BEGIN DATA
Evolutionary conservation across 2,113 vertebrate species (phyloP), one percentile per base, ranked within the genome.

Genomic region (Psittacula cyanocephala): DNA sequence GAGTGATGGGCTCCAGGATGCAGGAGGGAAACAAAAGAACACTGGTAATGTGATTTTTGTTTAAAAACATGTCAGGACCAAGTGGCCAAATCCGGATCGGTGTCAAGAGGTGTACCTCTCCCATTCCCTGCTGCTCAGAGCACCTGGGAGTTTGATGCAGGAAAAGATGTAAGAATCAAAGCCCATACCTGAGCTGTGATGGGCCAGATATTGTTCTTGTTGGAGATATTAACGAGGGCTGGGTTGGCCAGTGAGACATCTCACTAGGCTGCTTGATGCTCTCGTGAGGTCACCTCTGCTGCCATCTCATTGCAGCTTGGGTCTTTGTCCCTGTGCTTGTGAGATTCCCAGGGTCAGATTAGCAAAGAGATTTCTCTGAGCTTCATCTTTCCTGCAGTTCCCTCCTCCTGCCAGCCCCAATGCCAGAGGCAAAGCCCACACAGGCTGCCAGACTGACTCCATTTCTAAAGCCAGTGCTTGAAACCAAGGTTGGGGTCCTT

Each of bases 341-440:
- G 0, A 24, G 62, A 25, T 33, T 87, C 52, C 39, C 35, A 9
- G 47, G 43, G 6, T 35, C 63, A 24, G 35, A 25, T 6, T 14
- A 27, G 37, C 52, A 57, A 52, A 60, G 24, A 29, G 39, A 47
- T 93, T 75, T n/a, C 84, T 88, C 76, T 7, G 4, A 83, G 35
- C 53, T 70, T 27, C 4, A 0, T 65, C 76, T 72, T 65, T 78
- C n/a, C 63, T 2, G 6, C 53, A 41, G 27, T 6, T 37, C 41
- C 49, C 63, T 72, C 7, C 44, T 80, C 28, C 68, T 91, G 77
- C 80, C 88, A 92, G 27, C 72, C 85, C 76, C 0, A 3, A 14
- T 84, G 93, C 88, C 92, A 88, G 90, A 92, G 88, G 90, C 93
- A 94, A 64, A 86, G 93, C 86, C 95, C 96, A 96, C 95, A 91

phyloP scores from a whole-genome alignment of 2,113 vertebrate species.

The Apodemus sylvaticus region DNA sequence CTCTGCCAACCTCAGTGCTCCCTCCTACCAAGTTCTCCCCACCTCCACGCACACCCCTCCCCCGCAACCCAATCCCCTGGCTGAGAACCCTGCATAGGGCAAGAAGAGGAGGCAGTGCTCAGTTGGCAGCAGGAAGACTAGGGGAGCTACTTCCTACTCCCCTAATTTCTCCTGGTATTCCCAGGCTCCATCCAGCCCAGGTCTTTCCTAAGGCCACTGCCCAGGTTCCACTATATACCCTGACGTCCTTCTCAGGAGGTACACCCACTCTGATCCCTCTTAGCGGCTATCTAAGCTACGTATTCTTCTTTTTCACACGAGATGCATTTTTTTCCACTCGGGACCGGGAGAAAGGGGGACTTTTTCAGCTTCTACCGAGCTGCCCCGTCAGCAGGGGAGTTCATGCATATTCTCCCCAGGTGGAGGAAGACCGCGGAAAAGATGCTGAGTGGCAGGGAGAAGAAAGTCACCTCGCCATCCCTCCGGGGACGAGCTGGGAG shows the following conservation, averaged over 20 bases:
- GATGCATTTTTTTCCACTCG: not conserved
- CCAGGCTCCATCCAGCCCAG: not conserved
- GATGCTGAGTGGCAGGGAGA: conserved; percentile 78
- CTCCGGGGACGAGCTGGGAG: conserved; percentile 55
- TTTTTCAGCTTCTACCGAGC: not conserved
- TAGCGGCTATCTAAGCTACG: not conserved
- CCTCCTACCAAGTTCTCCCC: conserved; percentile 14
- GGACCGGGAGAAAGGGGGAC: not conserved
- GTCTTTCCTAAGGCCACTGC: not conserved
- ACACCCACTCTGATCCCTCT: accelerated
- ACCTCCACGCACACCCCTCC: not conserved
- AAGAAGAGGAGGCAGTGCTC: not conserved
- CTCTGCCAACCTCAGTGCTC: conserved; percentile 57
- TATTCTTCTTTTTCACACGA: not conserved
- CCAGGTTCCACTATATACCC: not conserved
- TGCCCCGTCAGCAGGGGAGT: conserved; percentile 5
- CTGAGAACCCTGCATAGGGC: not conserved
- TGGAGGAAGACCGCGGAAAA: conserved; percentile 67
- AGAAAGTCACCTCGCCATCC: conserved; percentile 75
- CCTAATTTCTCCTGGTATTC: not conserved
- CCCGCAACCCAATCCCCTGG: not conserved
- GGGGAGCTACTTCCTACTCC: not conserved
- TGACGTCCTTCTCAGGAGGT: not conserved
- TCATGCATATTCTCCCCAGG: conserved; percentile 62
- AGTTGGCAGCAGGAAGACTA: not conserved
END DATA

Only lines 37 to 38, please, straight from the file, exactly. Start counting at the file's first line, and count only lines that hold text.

- GGGGAGCTACTTCCTACTCC: not conserved
- TGACGTCCTTCTCAGGAGGT: not conserved